That is where CRO comes in to play. There will be opportunity to test and optimize where and how consumers use connected devices that are providing home automation. By leveraging a proven methods like WiderFunnels LIFT Model™ home automation home automation companies can make rapid iterative improvement to the customer experience that will accelerate adoption.

7. CRO moves to being an essential ongoing practice

In 2014, there was a tipping point that moved CRO to being a mandatory practice for all high-traffic websites and this trend will only be magnified in 2015. Most companies now understand that optimizing their website and app conversion experiences are just as important as optimizing their advertising.

Designers, UX professionals and marketers can no longer rely only on their gut instinct or intuition. They are being asked to prove that their ideas work through rigorous A/B testing.

Everyone knows that leading companies like Amazon.com and Booking.com have been split testing their customer experiences for years. Now, that practice has spread throughout all industry categories and is the driving force behind fast-growth companies.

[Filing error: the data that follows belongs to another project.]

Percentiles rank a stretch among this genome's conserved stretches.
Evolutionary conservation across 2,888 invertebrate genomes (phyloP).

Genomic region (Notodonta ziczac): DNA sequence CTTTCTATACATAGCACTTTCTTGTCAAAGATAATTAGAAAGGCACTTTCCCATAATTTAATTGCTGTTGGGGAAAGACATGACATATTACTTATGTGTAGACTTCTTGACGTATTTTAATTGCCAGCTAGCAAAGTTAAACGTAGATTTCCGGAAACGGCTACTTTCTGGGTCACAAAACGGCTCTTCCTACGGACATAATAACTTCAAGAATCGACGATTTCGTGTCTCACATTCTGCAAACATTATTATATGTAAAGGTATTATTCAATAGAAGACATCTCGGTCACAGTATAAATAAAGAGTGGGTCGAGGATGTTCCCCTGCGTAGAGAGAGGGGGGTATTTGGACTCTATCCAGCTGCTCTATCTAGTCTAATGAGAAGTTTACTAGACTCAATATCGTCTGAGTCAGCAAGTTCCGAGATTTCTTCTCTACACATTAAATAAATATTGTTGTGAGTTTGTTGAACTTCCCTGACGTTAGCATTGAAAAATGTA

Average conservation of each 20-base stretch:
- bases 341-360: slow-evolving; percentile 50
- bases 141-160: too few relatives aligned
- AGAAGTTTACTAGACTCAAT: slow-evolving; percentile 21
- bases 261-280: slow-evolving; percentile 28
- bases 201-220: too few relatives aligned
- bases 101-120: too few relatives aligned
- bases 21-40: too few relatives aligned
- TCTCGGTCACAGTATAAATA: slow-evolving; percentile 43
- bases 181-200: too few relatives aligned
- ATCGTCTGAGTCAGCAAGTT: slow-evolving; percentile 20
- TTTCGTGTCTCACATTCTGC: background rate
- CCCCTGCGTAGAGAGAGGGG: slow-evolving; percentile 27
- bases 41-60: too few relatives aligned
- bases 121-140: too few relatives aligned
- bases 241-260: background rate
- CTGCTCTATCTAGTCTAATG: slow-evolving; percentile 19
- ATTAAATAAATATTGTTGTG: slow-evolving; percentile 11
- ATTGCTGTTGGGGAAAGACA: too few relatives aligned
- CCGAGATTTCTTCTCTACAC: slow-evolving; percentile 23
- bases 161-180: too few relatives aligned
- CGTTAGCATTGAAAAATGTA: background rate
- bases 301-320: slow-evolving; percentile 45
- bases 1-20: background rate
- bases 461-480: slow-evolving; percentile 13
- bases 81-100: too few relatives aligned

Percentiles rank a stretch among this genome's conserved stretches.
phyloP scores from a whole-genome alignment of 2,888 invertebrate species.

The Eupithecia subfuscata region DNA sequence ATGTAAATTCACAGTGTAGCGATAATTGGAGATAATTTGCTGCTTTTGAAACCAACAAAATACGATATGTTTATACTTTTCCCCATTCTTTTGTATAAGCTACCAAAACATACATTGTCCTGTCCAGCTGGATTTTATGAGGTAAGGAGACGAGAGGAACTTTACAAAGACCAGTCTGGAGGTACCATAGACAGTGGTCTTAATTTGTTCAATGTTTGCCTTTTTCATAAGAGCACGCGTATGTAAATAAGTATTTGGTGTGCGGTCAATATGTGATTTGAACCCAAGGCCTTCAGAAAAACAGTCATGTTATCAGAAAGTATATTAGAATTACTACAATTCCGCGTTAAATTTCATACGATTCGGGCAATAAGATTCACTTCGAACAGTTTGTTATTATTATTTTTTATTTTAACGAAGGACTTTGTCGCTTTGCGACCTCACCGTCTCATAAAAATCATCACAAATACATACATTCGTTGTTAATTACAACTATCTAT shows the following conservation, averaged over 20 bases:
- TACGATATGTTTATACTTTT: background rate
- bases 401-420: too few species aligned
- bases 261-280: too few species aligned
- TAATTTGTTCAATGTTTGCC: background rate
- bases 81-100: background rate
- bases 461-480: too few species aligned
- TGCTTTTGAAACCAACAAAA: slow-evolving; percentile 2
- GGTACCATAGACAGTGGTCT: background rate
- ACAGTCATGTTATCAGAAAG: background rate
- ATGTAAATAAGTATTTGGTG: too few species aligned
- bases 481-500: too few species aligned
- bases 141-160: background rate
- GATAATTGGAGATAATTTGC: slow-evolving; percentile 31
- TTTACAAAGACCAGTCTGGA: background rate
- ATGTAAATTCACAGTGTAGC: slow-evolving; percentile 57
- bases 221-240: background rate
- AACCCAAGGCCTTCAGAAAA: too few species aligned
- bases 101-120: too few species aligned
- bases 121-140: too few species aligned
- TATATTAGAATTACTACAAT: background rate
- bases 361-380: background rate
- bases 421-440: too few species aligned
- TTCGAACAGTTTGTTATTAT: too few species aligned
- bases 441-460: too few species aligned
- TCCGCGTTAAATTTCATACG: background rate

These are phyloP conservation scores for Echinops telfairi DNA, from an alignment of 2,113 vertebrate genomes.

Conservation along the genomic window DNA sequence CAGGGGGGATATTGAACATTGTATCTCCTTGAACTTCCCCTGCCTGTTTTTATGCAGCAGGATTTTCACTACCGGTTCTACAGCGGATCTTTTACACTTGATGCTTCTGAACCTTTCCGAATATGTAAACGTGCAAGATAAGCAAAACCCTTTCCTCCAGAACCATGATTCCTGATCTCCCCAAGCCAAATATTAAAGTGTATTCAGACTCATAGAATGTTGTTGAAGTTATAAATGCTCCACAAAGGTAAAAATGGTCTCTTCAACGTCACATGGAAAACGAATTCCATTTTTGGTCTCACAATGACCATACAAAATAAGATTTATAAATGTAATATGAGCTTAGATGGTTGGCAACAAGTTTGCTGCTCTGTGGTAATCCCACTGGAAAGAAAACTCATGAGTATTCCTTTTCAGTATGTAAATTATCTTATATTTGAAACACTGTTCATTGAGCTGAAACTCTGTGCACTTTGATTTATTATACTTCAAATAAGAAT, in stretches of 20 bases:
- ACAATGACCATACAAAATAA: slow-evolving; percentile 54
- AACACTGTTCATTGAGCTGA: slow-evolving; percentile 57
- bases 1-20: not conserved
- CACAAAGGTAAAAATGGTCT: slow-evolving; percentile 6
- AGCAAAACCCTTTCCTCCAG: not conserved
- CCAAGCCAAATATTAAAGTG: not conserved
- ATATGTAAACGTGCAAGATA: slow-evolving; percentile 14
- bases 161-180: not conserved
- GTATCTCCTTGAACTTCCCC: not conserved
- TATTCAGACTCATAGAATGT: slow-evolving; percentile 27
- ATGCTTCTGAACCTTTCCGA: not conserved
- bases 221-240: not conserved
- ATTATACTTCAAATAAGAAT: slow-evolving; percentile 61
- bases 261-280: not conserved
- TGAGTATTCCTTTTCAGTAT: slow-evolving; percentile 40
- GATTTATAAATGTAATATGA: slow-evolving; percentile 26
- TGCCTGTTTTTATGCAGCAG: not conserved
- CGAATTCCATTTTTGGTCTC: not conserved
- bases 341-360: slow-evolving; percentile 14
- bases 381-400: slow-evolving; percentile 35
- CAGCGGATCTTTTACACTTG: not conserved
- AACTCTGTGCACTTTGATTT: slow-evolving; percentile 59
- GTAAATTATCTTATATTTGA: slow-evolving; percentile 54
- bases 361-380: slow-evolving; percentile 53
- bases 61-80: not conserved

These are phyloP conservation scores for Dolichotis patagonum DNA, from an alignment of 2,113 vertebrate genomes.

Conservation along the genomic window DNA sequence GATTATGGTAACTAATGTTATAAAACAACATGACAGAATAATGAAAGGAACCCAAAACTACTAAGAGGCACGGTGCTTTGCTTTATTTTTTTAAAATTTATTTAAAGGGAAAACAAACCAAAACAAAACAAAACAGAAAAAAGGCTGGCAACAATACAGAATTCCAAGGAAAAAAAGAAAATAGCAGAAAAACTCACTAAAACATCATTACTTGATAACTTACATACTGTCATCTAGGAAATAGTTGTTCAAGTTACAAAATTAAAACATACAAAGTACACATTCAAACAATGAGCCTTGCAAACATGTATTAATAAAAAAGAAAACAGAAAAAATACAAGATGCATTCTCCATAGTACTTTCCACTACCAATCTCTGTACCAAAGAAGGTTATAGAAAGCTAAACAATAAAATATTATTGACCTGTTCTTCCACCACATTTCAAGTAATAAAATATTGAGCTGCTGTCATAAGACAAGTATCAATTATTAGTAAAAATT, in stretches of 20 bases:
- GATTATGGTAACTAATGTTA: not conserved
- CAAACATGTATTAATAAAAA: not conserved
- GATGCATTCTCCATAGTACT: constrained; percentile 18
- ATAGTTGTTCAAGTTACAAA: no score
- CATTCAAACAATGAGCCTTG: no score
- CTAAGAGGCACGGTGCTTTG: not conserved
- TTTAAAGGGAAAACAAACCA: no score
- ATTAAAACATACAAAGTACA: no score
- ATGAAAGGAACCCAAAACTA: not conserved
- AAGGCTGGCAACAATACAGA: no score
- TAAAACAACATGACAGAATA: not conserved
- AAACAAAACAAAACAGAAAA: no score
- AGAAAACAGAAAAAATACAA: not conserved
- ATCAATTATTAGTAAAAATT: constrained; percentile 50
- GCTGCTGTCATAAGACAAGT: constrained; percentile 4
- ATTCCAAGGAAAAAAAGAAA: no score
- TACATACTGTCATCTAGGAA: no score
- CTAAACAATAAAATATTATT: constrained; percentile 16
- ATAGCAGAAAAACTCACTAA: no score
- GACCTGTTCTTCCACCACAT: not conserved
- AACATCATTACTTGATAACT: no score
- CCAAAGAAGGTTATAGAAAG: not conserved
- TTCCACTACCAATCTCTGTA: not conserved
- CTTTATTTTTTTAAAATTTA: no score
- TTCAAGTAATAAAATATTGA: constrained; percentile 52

BuildDirect.com, for example, didn’t rely on a flawed traditional website redesign process to update their website. They knew how risky it is to make untested changes. Instead, they used a pre-planned series of site-wide A/B tests on their website templates. And, they continue to test and optimize their sales so their website will never become out-of-date again. It’ll always evolve through iterative, split-tested changes.

The dramatic before and after home page screenshots show that conversion optimization can lead to an improved design as well as sales lift:

build direct
BuildDirect.com original home page in Jan 2013

build direct 2
BuildDirect.com’s A/B tested homepage as of Dec 2014

Since BuildDirect has adopted CRO as an ongoing mainstay of how they manage their web operations, they have not only made vast design and UX improvements to their website, they have increased monthly revenue by 1 million dollars.

To get more details on this BuildDirect Case Study
view the webinar Chris Goward’s presented on January 21st, 2015.